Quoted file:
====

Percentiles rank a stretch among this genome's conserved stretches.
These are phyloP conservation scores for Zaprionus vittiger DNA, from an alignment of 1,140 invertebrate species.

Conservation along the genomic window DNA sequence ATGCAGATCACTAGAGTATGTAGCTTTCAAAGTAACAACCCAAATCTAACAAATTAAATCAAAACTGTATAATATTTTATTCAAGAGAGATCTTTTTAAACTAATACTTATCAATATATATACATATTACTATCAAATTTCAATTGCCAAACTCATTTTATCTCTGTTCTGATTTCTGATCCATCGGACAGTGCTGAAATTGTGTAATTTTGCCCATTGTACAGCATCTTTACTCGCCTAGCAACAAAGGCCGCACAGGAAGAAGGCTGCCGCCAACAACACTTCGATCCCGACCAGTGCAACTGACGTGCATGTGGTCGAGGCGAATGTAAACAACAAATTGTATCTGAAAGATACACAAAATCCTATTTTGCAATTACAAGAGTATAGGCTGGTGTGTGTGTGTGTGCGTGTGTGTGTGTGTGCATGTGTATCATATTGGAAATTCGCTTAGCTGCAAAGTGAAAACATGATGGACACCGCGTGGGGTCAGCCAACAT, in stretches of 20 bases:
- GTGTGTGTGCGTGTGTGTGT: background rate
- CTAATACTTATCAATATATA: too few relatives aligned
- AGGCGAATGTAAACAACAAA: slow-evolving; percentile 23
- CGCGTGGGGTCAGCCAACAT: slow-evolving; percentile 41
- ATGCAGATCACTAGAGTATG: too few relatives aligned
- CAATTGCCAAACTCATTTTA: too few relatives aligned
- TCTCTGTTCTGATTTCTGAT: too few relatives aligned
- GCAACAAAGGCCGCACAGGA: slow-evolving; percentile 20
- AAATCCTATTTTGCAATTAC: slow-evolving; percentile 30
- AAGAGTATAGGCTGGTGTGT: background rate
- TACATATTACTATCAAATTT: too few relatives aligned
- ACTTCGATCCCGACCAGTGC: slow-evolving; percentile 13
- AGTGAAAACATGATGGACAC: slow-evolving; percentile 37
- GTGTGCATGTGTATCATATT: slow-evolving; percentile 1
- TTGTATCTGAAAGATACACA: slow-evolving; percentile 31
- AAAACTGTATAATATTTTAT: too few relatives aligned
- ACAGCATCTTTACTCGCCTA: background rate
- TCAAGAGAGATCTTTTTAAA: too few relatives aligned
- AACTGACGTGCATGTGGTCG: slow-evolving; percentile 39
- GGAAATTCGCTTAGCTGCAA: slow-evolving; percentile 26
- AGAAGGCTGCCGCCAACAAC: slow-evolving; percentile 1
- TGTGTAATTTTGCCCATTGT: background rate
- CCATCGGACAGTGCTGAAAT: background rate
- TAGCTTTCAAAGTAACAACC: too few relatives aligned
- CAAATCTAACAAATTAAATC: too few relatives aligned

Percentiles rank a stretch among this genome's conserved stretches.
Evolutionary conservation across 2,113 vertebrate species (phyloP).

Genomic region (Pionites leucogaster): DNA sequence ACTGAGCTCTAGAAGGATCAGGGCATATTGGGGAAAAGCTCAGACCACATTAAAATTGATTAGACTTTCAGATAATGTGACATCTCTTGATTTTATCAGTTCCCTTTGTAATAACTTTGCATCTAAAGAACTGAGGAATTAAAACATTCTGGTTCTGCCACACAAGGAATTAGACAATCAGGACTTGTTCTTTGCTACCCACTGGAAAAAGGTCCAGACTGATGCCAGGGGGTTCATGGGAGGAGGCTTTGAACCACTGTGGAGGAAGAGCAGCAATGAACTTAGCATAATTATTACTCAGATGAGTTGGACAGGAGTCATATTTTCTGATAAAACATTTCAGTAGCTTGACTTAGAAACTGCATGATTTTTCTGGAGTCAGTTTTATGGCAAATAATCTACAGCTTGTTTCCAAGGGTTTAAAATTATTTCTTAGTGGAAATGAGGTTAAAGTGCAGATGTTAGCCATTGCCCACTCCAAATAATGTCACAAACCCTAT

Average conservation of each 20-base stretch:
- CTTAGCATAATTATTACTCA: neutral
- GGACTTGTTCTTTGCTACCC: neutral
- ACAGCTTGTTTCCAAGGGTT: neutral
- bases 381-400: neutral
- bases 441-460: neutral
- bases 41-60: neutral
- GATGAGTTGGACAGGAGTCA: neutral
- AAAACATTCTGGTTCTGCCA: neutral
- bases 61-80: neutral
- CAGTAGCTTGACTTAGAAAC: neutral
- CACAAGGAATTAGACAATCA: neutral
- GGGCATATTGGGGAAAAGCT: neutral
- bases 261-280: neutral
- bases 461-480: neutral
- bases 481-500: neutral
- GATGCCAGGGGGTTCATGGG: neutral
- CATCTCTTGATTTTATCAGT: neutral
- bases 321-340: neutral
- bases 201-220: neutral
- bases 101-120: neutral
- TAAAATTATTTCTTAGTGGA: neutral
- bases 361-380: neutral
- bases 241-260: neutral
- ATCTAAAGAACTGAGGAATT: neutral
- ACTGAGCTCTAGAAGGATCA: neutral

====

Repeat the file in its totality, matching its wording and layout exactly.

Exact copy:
Percentiles rank a stretch among this genome's conserved stretches.
These are phyloP conservation scores for Zaprionus vittiger DNA, from an alignment of 1,140 invertebrate species.

Conservation along the genomic window DNA sequence ATGCAGATCACTAGAGTATGTAGCTTTCAAAGTAACAACCCAAATCTAACAAATTAAATCAAAACTGTATAATATTTTATTCAAGAGAGATCTTTTTAAACTAATACTTATCAATATATATACATATTACTATCAAATTTCAATTGCCAAACTCATTTTATCTCTGTTCTGATTTCTGATCCATCGGACAGTGCTGAAATTGTGTAATTTTGCCCATTGTACAGCATCTTTACTCGCCTAGCAACAAAGGCCGCACAGGAAGAAGGCTGCCGCCAACAACACTTCGATCCCGACCAGTGCAACTGACGTGCATGTGGTCGAGGCGAATGTAAACAACAAATTGTATCTGAAAGATACACAAAATCCTATTTTGCAATTACAAGAGTATAGGCTGGTGTGTGTGTGTGTGCGTGTGTGTGTGTGTGCATGTGTATCATATTGGAAATTCGCTTAGCTGCAAAGTGAAAACATGATGGACACCGCGTGGGGTCAGCCAACAT, in stretches of 20 bases:
- GTGTGTGTGCGTGTGTGTGT: background rate
- CTAATACTTATCAATATATA: too few relatives aligned
- AGGCGAATGTAAACAACAAA: slow-evolving; percentile 23
- CGCGTGGGGTCAGCCAACAT: slow-evolving; percentile 41
- ATGCAGATCACTAGAGTATG: too few relatives aligned
- CAATTGCCAAACTCATTTTA: too few relatives aligned
- TCTCTGTTCTGATTTCTGAT: too few relatives aligned
- GCAACAAAGGCCGCACAGGA: slow-evolving; percentile 20
- AAATCCTATTTTGCAATTAC: slow-evolving; percentile 30
- AAGAGTATAGGCTGGTGTGT: background rate
- TACATATTACTATCAAATTT: too few relatives aligned
- ACTTCGATCCCGACCAGTGC: slow-evolving; percentile 13
- AGTGAAAACATGATGGACAC: slow-evolving; percentile 37
- GTGTGCATGTGTATCATATT: slow-evolving; percentile 1
- TTGTATCTGAAAGATACACA: slow-evolving; percentile 31
- AAAACTGTATAATATTTTAT: too few relatives aligned
- ACAGCATCTTTACTCGCCTA: background rate
- TCAAGAGAGATCTTTTTAAA: too few relatives aligned
- AACTGACGTGCATGTGGTCG: slow-evolving; percentile 39
- GGAAATTCGCTTAGCTGCAA: slow-evolving; percentile 26
- AGAAGGCTGCCGCCAACAAC: slow-evolving; percentile 1
- TGTGTAATTTTGCCCATTGT: background rate
- CCATCGGACAGTGCTGAAAT: background rate
- TAGCTTTCAAAGTAACAACC: too few relatives aligned
- CAAATCTAACAAATTAAATC: too few relatives aligned

Percentiles rank a stretch among this genome's conserved stretches.
Evolutionary conservation across 2,113 vertebrate species (phyloP).

Genomic region (Pionites leucogaster): DNA sequence ACTGAGCTCTAGAAGGATCAGGGCATATTGGGGAAAAGCTCAGACCACATTAAAATTGATTAGACTTTCAGATAATGTGACATCTCTTGATTTTATCAGTTCCCTTTGTAATAACTTTGCATCTAAAGAACTGAGGAATTAAAACATTCTGGTTCTGCCACACAAGGAATTAGACAATCAGGACTTGTTCTTTGCTACCCACTGGAAAAAGGTCCAGACTGATGCCAGGGGGTTCATGGGAGGAGGCTTTGAACCACTGTGGAGGAAGAGCAGCAATGAACTTAGCATAATTATTACTCAGATGAGTTGGACAGGAGTCATATTTTCTGATAAAACATTTCAGTAGCTTGACTTAGAAACTGCATGATTTTTCTGGAGTCAGTTTTATGGCAAATAATCTACAGCTTGTTTCCAAGGGTTTAAAATTATTTCTTAGTGGAAATGAGGTTAAAGTGCAGATGTTAGCCATTGCCCACTCCAAATAATGTCACAAACCCTAT

Average conservation of each 20-base stretch:
- CTTAGCATAATTATTACTCA: neutral
- GGACTTGTTCTTTGCTACCC: neutral
- ACAGCTTGTTTCCAAGGGTT: neutral
- bases 381-400: neutral
- bases 441-460: neutral
- bases 41-60: neutral
- GATGAGTTGGACAGGAGTCA: neutral
- AAAACATTCTGGTTCTGCCA: neutral
- bases 61-80: neutral
- CAGTAGCTTGACTTAGAAAC: neutral
- CACAAGGAATTAGACAATCA: neutral
- GGGCATATTGGGGAAAAGCT: neutral
- bases 261-280: neutral
- bases 461-480: neutral
- bases 481-500: neutral
- GATGCCAGGGGGTTCATGGG: neutral
- CATCTCTTGATTTTATCAGT: neutral
- bases 321-340: neutral
- bases 201-220: neutral
- bases 101-120: neutral
- TAAAATTATTTCTTAGTGGA: neutral
- bases 361-380: neutral
- bases 241-260: neutral
- ATCTAAAGAACTGAGGAATT: neutral
- ACTGAGCTCTAGAAGGATCA: neutral